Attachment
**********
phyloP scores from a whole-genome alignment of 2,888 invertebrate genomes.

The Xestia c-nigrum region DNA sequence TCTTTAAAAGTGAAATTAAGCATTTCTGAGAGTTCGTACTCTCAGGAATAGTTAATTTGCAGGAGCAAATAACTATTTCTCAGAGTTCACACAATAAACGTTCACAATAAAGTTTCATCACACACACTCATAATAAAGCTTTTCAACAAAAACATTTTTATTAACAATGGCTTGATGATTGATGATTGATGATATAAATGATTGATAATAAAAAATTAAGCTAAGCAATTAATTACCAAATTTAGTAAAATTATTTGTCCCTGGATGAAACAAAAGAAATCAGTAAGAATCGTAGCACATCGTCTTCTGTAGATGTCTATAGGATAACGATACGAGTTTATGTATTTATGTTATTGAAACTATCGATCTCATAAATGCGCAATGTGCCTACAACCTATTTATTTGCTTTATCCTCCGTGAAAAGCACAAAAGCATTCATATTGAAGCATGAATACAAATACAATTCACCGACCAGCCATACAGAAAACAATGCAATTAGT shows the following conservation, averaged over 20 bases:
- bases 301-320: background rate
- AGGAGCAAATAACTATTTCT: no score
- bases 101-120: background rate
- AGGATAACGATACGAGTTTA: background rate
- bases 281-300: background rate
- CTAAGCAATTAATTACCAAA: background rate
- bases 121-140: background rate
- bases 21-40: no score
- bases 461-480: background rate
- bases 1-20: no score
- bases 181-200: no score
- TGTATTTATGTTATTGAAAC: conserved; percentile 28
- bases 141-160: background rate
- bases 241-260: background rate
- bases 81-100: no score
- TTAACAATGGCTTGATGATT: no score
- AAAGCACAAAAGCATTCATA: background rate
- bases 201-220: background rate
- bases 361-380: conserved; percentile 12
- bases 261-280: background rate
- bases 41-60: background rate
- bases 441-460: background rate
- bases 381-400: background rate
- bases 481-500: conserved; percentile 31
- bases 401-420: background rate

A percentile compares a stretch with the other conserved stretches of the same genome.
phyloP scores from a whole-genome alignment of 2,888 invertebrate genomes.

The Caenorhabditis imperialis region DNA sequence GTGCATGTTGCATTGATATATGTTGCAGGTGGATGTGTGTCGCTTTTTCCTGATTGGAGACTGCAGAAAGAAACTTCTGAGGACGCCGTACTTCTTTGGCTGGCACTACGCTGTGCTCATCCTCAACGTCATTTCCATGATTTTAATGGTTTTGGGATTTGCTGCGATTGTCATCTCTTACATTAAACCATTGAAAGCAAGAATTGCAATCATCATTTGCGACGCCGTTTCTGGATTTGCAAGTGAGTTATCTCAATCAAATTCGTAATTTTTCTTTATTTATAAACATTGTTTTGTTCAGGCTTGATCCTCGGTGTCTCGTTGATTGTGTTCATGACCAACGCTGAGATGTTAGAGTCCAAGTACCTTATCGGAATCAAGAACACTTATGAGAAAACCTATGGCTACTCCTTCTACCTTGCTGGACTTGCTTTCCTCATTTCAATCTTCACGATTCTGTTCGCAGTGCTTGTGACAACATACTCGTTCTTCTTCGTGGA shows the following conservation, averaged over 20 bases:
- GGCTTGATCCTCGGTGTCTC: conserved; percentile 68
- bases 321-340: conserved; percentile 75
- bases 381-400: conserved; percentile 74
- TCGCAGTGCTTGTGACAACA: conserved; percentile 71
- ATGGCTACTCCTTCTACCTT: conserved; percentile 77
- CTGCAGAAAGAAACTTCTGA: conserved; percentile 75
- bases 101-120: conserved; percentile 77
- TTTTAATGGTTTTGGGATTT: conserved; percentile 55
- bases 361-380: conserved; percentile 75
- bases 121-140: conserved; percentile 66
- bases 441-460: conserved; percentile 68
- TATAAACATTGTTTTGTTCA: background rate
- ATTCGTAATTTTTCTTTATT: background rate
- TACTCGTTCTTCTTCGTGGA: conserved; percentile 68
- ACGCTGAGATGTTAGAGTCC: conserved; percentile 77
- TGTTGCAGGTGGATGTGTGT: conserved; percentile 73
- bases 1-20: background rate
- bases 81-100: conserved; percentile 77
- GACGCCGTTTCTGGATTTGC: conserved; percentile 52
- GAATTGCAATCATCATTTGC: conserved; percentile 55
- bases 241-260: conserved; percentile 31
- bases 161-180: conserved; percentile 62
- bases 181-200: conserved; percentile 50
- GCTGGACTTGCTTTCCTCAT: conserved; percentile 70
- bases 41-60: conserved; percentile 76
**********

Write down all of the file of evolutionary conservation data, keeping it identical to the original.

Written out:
phyloP scores from a whole-genome alignment of 2,888 invertebrate genomes.

The Xestia c-nigrum region DNA sequence TCTTTAAAAGTGAAATTAAGCATTTCTGAGAGTTCGTACTCTCAGGAATAGTTAATTTGCAGGAGCAAATAACTATTTCTCAGAGTTCACACAATAAACGTTCACAATAAAGTTTCATCACACACACTCATAATAAAGCTTTTCAACAAAAACATTTTTATTAACAATGGCTTGATGATTGATGATTGATGATATAAATGATTGATAATAAAAAATTAAGCTAAGCAATTAATTACCAAATTTAGTAAAATTATTTGTCCCTGGATGAAACAAAAGAAATCAGTAAGAATCGTAGCACATCGTCTTCTGTAGATGTCTATAGGATAACGATACGAGTTTATGTATTTATGTTATTGAAACTATCGATCTCATAAATGCGCAATGTGCCTACAACCTATTTATTTGCTTTATCCTCCGTGAAAAGCACAAAAGCATTCATATTGAAGCATGAATACAAATACAATTCACCGACCAGCCATACAGAAAACAATGCAATTAGT shows the following conservation, averaged over 20 bases:
- bases 301-320: background rate
- AGGAGCAAATAACTATTTCT: no score
- bases 101-120: background rate
- AGGATAACGATACGAGTTTA: background rate
- bases 281-300: background rate
- CTAAGCAATTAATTACCAAA: background rate
- bases 121-140: background rate
- bases 21-40: no score
- bases 461-480: background rate
- bases 1-20: no score
- bases 181-200: no score
- TGTATTTATGTTATTGAAAC: conserved; percentile 28
- bases 141-160: background rate
- bases 241-260: background rate
- bases 81-100: no score
- TTAACAATGGCTTGATGATT: no score
- AAAGCACAAAAGCATTCATA: background rate
- bases 201-220: background rate
- bases 361-380: conserved; percentile 12
- bases 261-280: background rate
- bases 41-60: background rate
- bases 441-460: background rate
- bases 381-400: background rate
- bases 481-500: conserved; percentile 31
- bases 401-420: background rate

A percentile compares a stretch with the other conserved stretches of the same genome.
phyloP scores from a whole-genome alignment of 2,888 invertebrate genomes.

The Caenorhabditis imperialis region DNA sequence GTGCATGTTGCATTGATATATGTTGCAGGTGGATGTGTGTCGCTTTTTCCTGATTGGAGACTGCAGAAAGAAACTTCTGAGGACGCCGTACTTCTTTGGCTGGCACTACGCTGTGCTCATCCTCAACGTCATTTCCATGATTTTAATGGTTTTGGGATTTGCTGCGATTGTCATCTCTTACATTAAACCATTGAAAGCAAGAATTGCAATCATCATTTGCGACGCCGTTTCTGGATTTGCAAGTGAGTTATCTCAATCAAATTCGTAATTTTTCTTTATTTATAAACATTGTTTTGTTCAGGCTTGATCCTCGGTGTCTCGTTGATTGTGTTCATGACCAACGCTGAGATGTTAGAGTCCAAGTACCTTATCGGAATCAAGAACACTTATGAGAAAACCTATGGCTACTCCTTCTACCTTGCTGGACTTGCTTTCCTCATTTCAATCTTCACGATTCTGTTCGCAGTGCTTGTGACAACATACTCGTTCTTCTTCGTGGA shows the following conservation, averaged over 20 bases:
- GGCTTGATCCTCGGTGTCTC: conserved; percentile 68
- bases 321-340: conserved; percentile 75
- bases 381-400: conserved; percentile 74
- TCGCAGTGCTTGTGACAACA: conserved; percentile 71
- ATGGCTACTCCTTCTACCTT: conserved; percentile 77
- CTGCAGAAAGAAACTTCTGA: conserved; percentile 75
- bases 101-120: conserved; percentile 77
- TTTTAATGGTTTTGGGATTT: conserved; percentile 55
- bases 361-380: conserved; percentile 75
- bases 121-140: conserved; percentile 66
- bases 441-460: conserved; percentile 68
- TATAAACATTGTTTTGTTCA: background rate
- ATTCGTAATTTTTCTTTATT: background rate
- TACTCGTTCTTCTTCGTGGA: conserved; percentile 68
- ACGCTGAGATGTTAGAGTCC: conserved; percentile 77
- TGTTGCAGGTGGATGTGTGT: conserved; percentile 73
- bases 1-20: background rate
- bases 81-100: conserved; percentile 77
- GACGCCGTTTCTGGATTTGC: conserved; percentile 52
- GAATTGCAATCATCATTTGC: conserved; percentile 55
- bases 241-260: conserved; percentile 31
- bases 161-180: conserved; percentile 62
- bases 181-200: conserved; percentile 50
- GCTGGACTTGCTTTCCTCAT: conserved; percentile 70
- bases 41-60: conserved; percentile 76